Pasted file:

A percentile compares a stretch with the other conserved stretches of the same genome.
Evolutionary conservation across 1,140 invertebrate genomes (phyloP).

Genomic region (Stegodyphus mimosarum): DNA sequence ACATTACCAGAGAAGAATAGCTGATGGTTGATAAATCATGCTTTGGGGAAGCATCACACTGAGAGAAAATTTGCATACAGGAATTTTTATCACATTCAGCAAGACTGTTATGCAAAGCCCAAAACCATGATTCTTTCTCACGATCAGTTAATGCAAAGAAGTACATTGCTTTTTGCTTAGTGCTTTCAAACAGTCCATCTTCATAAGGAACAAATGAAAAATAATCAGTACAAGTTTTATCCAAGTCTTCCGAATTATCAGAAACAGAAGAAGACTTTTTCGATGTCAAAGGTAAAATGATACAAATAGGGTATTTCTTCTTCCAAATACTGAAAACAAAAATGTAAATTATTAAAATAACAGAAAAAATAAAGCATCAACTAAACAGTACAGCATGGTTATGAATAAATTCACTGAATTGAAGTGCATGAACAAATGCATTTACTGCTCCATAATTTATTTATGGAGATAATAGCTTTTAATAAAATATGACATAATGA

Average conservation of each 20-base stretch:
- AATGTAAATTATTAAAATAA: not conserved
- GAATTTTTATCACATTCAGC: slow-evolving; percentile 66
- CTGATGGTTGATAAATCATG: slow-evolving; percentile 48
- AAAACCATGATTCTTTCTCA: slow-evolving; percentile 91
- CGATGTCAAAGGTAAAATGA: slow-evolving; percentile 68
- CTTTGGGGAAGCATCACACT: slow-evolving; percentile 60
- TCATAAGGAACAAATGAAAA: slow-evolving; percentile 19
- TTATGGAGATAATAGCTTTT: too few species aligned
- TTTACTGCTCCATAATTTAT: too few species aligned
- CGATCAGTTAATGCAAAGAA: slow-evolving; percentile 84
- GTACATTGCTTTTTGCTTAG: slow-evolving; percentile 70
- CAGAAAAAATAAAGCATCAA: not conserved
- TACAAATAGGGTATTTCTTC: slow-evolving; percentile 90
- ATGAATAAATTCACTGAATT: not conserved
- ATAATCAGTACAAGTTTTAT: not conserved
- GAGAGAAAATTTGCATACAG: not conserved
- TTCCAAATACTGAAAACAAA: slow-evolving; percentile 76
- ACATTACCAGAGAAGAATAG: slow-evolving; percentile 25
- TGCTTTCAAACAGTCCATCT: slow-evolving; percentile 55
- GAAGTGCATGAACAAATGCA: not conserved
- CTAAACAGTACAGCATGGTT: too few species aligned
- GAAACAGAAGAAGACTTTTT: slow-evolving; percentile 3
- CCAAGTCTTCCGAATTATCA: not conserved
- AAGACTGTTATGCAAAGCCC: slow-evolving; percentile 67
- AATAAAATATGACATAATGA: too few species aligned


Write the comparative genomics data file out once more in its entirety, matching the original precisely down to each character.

A percentile compares a stretch with the other conserved stretches of the same genome.
Evolutionary conservation across 1,140 invertebrate genomes (phyloP).

Genomic region (Stegodyphus mimosarum): DNA sequence ACATTACCAGAGAAGAATAGCTGATGGTTGATAAATCATGCTTTGGGGAAGCATCACACTGAGAGAAAATTTGCATACAGGAATTTTTATCACATTCAGCAAGACTGTTATGCAAAGCCCAAAACCATGATTCTTTCTCACGATCAGTTAATGCAAAGAAGTACATTGCTTTTTGCTTAGTGCTTTCAAACAGTCCATCTTCATAAGGAACAAATGAAAAATAATCAGTACAAGTTTTATCCAAGTCTTCCGAATTATCAGAAACAGAAGAAGACTTTTTCGATGTCAAAGGTAAAATGATACAAATAGGGTATTTCTTCTTCCAAATACTGAAAACAAAAATGTAAATTATTAAAATAACAGAAAAAATAAAGCATCAACTAAACAGTACAGCATGGTTATGAATAAATTCACTGAATTGAAGTGCATGAACAAATGCATTTACTGCTCCATAATTTATTTATGGAGATAATAGCTTTTAATAAAATATGACATAATGA

Average conservation of each 20-base stretch:
- AATGTAAATTATTAAAATAA: not conserved
- GAATTTTTATCACATTCAGC: slow-evolving; percentile 66
- CTGATGGTTGATAAATCATG: slow-evolving; percentile 48
- AAAACCATGATTCTTTCTCA: slow-evolving; percentile 91
- CGATGTCAAAGGTAAAATGA: slow-evolving; percentile 68
- CTTTGGGGAAGCATCACACT: slow-evolving; percentile 60
- TCATAAGGAACAAATGAAAA: slow-evolving; percentile 19
- TTATGGAGATAATAGCTTTT: too few species aligned
- TTTACTGCTCCATAATTTAT: too few species aligned
- CGATCAGTTAATGCAAAGAA: slow-evolving; percentile 84
- GTACATTGCTTTTTGCTTAG: slow-evolving; percentile 70
- CAGAAAAAATAAAGCATCAA: not conserved
- TACAAATAGGGTATTTCTTC: slow-evolving; percentile 90
- ATGAATAAATTCACTGAATT: not conserved
- ATAATCAGTACAAGTTTTAT: not conserved
- GAGAGAAAATTTGCATACAG: not conserved
- TTCCAAATACTGAAAACAAA: slow-evolving; percentile 76
- ACATTACCAGAGAAGAATAG: slow-evolving; percentile 25
- TGCTTTCAAACAGTCCATCT: slow-evolving; percentile 55
- GAAGTGCATGAACAAATGCA: not conserved
- CTAAACAGTACAGCATGGTT: too few species aligned
- GAAACAGAAGAAGACTTTTT: slow-evolving; percentile 3
- CCAAGTCTTCCGAATTATCA: not conserved
- AAGACTGTTATGCAAAGCCC: slow-evolving; percentile 67
- AATAAAATATGACATAATGA: too few species aligned